The Wright Brothers
In March 1909 the Shorts received a contract from Wilbur and Orville Wright to build six Model 'A' Wright Flyers for sale to members of the Aero Club. The Shorts received £1200 for this, the first contract for batch production of aircraft to be placed in the United Kingdom. Even before the first Short-Wright flew, the Shorts had built Short No. 2, which had been ordered by J. T. C Moore-Brabazon in April 1909. On 30th October of that year Moore-Brabazon flew Short No. 2 on a circular flight of one mile to win the 'Daily Mail' prize of £1,000. Short No. 2's successful flights gave the brothers the distinction of being the UK's first sellers of a functional aeroplane as a proprietary article - and the foundation of the UK's aircraft industry may be dated from this point.
In the years before the First World War the Royal Navy was a major buyer of Short aircraft. The first Royal Navy officers to learn to fly did so in a Short aircraft (1911), the first aeroplanes bought for the Royal Navy were Short built (1911) and the first aircraft to take off from a ship of the Royal Navy was also a Short (1912). The Royal Navy's first seaplane (H1) was also delivered by the company in 1912. Short aircraft gave distinguished service in the First World War, during which the UK's first air-launched torpedo was dropped by a Short seaplane. After Horace's death in 1917 Oswald took over responsibility for design and carried out pioneering work in all-metal stressed-skin aircraft construction.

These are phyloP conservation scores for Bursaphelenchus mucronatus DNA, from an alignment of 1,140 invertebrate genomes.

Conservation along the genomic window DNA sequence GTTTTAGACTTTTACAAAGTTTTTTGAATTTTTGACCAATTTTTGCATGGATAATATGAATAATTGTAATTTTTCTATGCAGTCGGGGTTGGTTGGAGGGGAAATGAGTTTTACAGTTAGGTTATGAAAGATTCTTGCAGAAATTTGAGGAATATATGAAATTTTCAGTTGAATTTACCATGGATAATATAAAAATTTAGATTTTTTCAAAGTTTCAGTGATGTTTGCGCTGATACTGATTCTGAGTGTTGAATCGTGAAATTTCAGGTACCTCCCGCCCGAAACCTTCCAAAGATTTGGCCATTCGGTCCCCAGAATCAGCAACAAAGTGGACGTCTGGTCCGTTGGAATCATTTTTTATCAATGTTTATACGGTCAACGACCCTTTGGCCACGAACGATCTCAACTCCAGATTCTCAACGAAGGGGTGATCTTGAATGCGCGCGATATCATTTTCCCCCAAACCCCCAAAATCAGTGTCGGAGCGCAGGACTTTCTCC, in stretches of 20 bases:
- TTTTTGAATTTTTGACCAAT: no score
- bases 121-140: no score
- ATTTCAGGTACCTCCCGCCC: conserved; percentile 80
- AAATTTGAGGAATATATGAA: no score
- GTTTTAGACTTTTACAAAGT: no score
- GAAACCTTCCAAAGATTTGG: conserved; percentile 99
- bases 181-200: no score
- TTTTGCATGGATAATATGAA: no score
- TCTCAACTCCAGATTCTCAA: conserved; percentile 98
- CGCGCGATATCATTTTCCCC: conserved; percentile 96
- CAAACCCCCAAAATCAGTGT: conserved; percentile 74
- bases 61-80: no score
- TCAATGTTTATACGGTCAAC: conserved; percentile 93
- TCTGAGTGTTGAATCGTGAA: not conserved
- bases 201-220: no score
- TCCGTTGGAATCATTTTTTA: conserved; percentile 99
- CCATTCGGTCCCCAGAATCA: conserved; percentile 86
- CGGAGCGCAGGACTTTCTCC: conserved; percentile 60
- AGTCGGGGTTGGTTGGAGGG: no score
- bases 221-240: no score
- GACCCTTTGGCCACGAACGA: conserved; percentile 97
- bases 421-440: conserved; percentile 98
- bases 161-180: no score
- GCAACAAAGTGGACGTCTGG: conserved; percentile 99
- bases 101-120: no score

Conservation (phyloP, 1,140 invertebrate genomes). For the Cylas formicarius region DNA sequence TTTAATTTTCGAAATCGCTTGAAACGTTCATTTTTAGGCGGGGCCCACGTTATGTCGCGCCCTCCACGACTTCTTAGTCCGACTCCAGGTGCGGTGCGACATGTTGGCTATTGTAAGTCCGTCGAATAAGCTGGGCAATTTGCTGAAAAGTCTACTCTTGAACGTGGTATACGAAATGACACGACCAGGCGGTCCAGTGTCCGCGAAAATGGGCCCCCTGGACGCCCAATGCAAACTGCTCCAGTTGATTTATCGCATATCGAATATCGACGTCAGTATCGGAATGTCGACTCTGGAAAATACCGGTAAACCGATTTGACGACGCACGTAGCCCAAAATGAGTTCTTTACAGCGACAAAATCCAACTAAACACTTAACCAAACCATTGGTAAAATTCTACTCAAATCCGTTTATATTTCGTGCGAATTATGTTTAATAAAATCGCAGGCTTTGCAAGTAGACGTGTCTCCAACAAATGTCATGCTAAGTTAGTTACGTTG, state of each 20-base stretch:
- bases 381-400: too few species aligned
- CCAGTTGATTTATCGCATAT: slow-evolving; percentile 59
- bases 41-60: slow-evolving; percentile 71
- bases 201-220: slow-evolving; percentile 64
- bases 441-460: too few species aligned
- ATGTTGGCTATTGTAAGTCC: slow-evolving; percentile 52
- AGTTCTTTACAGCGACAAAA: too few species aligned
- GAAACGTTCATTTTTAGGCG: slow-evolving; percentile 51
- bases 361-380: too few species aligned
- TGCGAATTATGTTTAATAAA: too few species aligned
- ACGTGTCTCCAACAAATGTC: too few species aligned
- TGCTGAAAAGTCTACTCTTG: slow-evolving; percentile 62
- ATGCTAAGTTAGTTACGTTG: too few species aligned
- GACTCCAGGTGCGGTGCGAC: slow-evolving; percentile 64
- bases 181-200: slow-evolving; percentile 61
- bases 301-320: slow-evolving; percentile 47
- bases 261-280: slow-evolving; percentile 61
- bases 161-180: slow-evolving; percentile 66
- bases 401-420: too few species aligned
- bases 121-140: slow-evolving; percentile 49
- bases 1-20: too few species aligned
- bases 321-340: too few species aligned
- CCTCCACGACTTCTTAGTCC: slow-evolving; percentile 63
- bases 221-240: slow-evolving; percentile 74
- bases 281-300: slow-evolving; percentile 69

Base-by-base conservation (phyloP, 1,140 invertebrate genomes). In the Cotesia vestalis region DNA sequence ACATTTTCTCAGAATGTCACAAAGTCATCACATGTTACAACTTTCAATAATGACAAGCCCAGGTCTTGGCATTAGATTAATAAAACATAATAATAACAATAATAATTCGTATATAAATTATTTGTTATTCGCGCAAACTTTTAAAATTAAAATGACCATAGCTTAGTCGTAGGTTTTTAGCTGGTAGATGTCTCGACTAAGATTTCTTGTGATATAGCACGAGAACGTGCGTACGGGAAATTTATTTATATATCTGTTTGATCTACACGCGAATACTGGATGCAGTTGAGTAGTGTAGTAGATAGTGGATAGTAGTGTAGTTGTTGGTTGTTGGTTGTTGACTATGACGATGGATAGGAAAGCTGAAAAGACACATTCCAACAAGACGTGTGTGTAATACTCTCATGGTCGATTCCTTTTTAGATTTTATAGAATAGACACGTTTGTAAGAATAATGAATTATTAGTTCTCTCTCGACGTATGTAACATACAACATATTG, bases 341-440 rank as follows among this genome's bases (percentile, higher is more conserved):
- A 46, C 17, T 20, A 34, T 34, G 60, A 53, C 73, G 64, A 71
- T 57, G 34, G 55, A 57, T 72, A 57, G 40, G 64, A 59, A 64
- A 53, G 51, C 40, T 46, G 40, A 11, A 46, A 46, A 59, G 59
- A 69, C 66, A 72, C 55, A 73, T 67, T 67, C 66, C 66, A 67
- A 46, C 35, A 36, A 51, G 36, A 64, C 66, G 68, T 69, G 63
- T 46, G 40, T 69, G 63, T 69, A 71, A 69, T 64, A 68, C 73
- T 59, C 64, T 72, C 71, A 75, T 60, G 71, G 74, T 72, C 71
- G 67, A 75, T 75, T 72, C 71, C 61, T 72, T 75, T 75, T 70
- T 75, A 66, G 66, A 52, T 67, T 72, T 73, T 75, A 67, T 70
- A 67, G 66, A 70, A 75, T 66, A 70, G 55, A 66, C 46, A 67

The Short brothers went on to become a world-famous name in aviation. During the First World War their business was concentrated at Rochester, where the Shorts built a series of flying boats including the Singapore, Sunderland and 'Empire' airliner, which set the standard for international air travel in the late 1930s. During the Second World War they built the Sunderland flying boat and the Stirling bomber and by the late 1940s the business relocated to Belfast, Northern Ireland. The firm was acquired by the Canadian company Bombardier in 1989.
Commemorated in 2013
Horace, Eustace and Oswald Short were commemorated with an English Heritage Blue Plaque at their former workshop in the railway arches by Queen's Circus, Battersea in September 2013. The plaque was unveiled by Jenny Body OBE, the first female President of the Royal Aeronautical Society.
"Whilst aerospace is at the cutting edge of technology and innovation, it is built on a foundation of great heritage going back to the pioneers of aviation like the Short Brothers," she said.
Howard Spencer, Historian for the English Heritage Blue Plaques team, said "The Short brothers were among the most outstanding British pioneers of air travel. It is excellent to be able to commemorate them in Battersea, where their formal business partnership began, and where their first heavier-than-air machine was made.'